Jackson Armstrong: ‘Recollection and reconciliation in 15th-century England.’

Justyna Wubs-Mrozewicz

Starting off our webinar was Jackson Armstrong from the University of Aberdeen who shared insights into the peace-making process among lesser landowners in late medieval Northern England and the Scottish Marches.

To avoid or end escalation of their conflicts, these actors relied heavily on courts of arbitration. Analyzing awards produced by these institutions, Jackson identified a collectively agreed upon manipulation of the past when making peace: some arbitrations not only required parties to establish friendship for the future, but also for the past. Thus, one example from 1465 called upon the parties 'to be full frends from this daie bakkwarde’. Other documents demanded exculpating oaths from the parties involved, not just to disavow responsibility but to actually deny that any violent conflict had occurred in the first place. We can, Jackson argued convincingly, regard these activities as attempts to rewrite agreed recollections – to shape an ideal, communal version of the past which no longer included the reason which had led to the arbitrated conflict and, thus, also no reason for renewing this violence in the future. Such efforts of agreeing upon an alternative past would have required oathtakers and witnesses to hold a shared view of memory in which recollection itself was valued not for factual accuracy but for its exemplary purpose and desired outcome. Armstrong’s paper, therefore, invites us to think about medieval concepts of time and of recollection. Constructing a shared narrative of events to reach a peaceful agreement and to use collective memory as a tool of reconciliation required groups to see the past in ways unfamiliar to us.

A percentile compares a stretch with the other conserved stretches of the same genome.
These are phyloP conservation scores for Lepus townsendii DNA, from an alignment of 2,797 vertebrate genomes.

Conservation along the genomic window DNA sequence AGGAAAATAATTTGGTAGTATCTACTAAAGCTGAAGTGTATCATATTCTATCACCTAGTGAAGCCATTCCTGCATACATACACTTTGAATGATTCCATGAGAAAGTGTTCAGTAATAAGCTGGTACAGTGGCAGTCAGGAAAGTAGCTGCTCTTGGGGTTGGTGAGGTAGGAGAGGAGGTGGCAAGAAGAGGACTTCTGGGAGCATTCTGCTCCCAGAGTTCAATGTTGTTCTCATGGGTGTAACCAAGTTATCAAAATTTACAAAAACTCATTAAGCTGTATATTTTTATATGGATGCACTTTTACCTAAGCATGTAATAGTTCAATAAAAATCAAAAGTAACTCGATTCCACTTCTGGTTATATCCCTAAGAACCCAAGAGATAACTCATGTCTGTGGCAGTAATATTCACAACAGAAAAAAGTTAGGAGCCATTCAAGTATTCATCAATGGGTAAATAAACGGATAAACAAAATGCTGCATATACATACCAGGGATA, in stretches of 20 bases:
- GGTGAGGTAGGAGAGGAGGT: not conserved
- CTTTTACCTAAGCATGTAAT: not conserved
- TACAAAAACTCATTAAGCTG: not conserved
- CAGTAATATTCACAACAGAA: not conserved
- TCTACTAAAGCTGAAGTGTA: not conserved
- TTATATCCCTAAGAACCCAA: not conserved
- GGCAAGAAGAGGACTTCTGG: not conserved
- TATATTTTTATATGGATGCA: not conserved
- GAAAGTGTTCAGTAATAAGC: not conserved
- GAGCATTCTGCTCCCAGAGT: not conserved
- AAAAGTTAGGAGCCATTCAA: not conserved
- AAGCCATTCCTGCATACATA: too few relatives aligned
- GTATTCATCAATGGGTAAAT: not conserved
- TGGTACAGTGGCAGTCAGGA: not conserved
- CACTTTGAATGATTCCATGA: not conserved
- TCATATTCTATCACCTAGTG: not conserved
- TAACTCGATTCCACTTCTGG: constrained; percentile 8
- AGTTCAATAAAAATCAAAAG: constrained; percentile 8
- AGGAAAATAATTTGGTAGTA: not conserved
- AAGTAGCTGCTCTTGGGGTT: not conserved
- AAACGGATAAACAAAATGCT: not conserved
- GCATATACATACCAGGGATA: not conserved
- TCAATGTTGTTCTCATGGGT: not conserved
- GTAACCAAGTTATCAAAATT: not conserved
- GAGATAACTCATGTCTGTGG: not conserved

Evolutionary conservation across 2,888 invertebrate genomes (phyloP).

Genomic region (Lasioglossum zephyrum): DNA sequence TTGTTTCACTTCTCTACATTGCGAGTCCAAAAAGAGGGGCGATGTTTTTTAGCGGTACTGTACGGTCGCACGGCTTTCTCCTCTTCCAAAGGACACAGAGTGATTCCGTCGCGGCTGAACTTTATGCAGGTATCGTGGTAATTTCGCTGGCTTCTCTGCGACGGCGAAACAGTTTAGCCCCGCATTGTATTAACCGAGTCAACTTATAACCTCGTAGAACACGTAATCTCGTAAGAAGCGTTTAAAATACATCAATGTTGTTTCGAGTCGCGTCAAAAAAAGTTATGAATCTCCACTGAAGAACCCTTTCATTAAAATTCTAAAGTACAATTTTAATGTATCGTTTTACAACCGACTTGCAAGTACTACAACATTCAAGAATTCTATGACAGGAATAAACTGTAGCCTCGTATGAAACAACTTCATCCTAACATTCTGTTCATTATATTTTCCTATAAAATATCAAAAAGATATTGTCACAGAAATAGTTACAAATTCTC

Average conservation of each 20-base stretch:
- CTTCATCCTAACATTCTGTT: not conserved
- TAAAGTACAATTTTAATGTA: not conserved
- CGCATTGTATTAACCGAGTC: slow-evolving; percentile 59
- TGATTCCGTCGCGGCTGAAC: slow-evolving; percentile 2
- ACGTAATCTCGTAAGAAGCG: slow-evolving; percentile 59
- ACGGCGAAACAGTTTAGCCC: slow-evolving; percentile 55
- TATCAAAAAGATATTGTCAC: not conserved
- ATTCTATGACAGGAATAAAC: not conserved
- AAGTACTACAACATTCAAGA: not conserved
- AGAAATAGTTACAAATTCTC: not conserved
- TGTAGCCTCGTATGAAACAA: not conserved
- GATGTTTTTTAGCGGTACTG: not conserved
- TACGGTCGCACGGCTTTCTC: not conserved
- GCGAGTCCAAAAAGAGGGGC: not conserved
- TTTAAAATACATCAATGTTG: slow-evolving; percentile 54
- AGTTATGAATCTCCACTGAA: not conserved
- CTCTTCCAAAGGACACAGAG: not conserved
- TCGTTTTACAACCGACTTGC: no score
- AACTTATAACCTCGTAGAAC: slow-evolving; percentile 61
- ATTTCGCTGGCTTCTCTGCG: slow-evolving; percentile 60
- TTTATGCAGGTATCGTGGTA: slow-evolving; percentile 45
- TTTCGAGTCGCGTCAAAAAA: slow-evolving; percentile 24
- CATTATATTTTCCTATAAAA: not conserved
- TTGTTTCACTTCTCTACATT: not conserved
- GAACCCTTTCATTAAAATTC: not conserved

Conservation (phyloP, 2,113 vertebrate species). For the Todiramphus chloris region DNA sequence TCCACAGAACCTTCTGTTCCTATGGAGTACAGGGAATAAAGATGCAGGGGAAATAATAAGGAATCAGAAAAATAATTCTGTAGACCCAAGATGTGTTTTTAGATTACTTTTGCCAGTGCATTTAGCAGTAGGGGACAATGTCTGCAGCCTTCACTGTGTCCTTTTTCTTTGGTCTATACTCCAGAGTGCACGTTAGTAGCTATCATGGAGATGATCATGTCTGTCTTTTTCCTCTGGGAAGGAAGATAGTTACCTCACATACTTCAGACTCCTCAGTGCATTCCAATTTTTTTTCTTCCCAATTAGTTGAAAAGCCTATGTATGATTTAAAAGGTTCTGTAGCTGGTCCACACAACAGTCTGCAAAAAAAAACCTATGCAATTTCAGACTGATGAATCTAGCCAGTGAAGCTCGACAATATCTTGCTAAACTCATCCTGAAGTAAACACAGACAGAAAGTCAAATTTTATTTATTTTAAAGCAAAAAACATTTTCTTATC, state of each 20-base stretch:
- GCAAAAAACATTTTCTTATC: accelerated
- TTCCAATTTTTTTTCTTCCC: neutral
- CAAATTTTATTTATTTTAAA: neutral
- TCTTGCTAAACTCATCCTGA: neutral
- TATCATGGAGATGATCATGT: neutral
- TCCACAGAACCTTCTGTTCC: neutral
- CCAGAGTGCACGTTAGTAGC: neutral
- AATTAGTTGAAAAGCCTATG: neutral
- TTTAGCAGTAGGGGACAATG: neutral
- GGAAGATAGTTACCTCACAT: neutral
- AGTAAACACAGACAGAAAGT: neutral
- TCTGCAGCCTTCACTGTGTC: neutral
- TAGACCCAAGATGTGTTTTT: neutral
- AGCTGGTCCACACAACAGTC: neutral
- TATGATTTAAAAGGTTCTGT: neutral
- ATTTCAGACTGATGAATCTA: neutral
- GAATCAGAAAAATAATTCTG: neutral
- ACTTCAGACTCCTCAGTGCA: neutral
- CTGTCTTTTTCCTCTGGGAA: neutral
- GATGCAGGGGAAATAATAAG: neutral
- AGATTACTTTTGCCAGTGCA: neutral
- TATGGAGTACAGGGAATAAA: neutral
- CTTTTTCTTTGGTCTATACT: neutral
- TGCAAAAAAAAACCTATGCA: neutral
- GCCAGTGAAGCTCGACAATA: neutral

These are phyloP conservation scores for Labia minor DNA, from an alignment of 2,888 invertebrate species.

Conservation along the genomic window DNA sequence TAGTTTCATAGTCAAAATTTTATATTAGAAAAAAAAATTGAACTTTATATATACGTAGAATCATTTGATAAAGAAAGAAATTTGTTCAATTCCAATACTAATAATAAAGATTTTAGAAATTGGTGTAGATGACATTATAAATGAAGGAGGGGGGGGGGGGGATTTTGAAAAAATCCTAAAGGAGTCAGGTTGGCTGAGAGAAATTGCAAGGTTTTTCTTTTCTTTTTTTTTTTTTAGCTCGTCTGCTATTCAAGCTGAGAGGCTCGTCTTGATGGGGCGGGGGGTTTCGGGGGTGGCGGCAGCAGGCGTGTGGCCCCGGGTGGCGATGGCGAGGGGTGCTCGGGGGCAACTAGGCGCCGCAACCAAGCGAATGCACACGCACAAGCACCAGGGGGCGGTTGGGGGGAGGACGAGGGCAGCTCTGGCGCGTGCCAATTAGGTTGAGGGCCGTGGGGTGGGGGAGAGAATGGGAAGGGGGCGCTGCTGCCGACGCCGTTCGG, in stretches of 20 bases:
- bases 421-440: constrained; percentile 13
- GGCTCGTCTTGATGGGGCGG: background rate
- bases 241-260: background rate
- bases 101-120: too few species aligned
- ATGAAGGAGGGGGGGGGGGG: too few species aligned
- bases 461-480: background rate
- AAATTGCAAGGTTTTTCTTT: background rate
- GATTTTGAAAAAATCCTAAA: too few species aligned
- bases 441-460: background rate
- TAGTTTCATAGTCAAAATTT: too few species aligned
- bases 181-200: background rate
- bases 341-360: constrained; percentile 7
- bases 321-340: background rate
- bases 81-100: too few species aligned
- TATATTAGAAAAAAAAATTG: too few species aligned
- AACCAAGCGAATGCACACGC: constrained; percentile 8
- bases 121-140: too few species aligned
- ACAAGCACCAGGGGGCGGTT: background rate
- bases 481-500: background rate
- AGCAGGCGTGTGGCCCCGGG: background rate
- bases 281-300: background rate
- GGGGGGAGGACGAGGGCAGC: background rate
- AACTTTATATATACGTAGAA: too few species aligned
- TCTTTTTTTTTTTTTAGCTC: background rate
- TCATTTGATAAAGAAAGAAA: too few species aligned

Not only for this fascinating insight we recommend picking up Armstrong’s recent book ‘England's Northern Frontier. Conflict and Local Society in the Fifteenth-Century Scottish Marches’

Contact details and research of Jackson Armstrong
(Christian Manger)


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